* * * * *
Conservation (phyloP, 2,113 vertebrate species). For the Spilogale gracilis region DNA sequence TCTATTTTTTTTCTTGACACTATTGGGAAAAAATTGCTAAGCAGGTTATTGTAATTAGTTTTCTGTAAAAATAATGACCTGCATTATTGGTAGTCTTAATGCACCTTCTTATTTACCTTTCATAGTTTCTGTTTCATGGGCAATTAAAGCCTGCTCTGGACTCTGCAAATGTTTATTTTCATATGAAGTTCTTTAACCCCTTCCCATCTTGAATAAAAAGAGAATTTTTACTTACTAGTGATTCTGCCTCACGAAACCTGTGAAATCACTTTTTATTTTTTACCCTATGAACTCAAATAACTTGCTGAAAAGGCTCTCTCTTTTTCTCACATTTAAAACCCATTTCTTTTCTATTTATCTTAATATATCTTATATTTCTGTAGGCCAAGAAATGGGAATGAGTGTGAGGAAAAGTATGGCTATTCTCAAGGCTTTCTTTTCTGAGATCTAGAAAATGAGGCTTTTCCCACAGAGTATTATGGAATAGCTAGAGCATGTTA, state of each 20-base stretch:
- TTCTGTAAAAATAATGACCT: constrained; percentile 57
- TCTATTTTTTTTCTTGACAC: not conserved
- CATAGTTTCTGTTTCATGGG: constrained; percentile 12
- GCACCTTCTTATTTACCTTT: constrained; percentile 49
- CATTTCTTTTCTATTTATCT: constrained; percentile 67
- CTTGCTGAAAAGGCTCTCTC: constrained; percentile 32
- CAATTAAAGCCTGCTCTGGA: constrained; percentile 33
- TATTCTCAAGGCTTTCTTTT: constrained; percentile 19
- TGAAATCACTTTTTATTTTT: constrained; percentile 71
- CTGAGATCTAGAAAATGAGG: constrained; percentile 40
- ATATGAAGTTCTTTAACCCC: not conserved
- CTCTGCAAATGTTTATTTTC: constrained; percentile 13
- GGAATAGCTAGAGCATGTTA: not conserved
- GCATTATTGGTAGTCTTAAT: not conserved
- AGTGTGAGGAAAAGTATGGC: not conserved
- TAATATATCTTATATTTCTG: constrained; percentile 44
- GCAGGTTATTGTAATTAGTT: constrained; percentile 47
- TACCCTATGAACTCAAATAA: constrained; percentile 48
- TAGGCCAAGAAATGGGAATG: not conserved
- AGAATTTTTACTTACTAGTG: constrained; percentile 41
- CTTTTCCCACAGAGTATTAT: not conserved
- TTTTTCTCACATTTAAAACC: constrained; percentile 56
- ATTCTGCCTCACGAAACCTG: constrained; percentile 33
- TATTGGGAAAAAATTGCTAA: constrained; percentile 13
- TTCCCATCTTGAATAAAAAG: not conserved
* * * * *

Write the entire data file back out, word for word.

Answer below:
Conservation (phyloP, 2,113 vertebrate species). For the Spilogale gracilis region DNA sequence TCTATTTTTTTTCTTGACACTATTGGGAAAAAATTGCTAAGCAGGTTATTGTAATTAGTTTTCTGTAAAAATAATGACCTGCATTATTGGTAGTCTTAATGCACCTTCTTATTTACCTTTCATAGTTTCTGTTTCATGGGCAATTAAAGCCTGCTCTGGACTCTGCAAATGTTTATTTTCATATGAAGTTCTTTAACCCCTTCCCATCTTGAATAAAAAGAGAATTTTTACTTACTAGTGATTCTGCCTCACGAAACCTGTGAAATCACTTTTTATTTTTTACCCTATGAACTCAAATAACTTGCTGAAAAGGCTCTCTCTTTTTCTCACATTTAAAACCCATTTCTTTTCTATTTATCTTAATATATCTTATATTTCTGTAGGCCAAGAAATGGGAATGAGTGTGAGGAAAAGTATGGCTATTCTCAAGGCTTTCTTTTCTGAGATCTAGAAAATGAGGCTTTTCCCACAGAGTATTATGGAATAGCTAGAGCATGTTA, state of each 20-base stretch:
- TTCTGTAAAAATAATGACCT: constrained; percentile 57
- TCTATTTTTTTTCTTGACAC: not conserved
- CATAGTTTCTGTTTCATGGG: constrained; percentile 12
- GCACCTTCTTATTTACCTTT: constrained; percentile 49
- CATTTCTTTTCTATTTATCT: constrained; percentile 67
- CTTGCTGAAAAGGCTCTCTC: constrained; percentile 32
- CAATTAAAGCCTGCTCTGGA: constrained; percentile 33
- TATTCTCAAGGCTTTCTTTT: constrained; percentile 19
- TGAAATCACTTTTTATTTTT: constrained; percentile 71
- CTGAGATCTAGAAAATGAGG: constrained; percentile 40
- ATATGAAGTTCTTTAACCCC: not conserved
- CTCTGCAAATGTTTATTTTC: constrained; percentile 13
- GGAATAGCTAGAGCATGTTA: not conserved
- GCATTATTGGTAGTCTTAAT: not conserved
- AGTGTGAGGAAAAGTATGGC: not conserved
- TAATATATCTTATATTTCTG: constrained; percentile 44
- GCAGGTTATTGTAATTAGTT: constrained; percentile 47
- TACCCTATGAACTCAAATAA: constrained; percentile 48
- TAGGCCAAGAAATGGGAATG: not conserved
- AGAATTTTTACTTACTAGTG: constrained; percentile 41
- CTTTTCCCACAGAGTATTAT: not conserved
- TTTTTCTCACATTTAAAACC: constrained; percentile 56
- ATTCTGCCTCACGAAACCTG: constrained; percentile 33
- TATTGGGAAAAAATTGCTAA: constrained; percentile 13
- TTCCCATCTTGAATAAAAAG: not conserved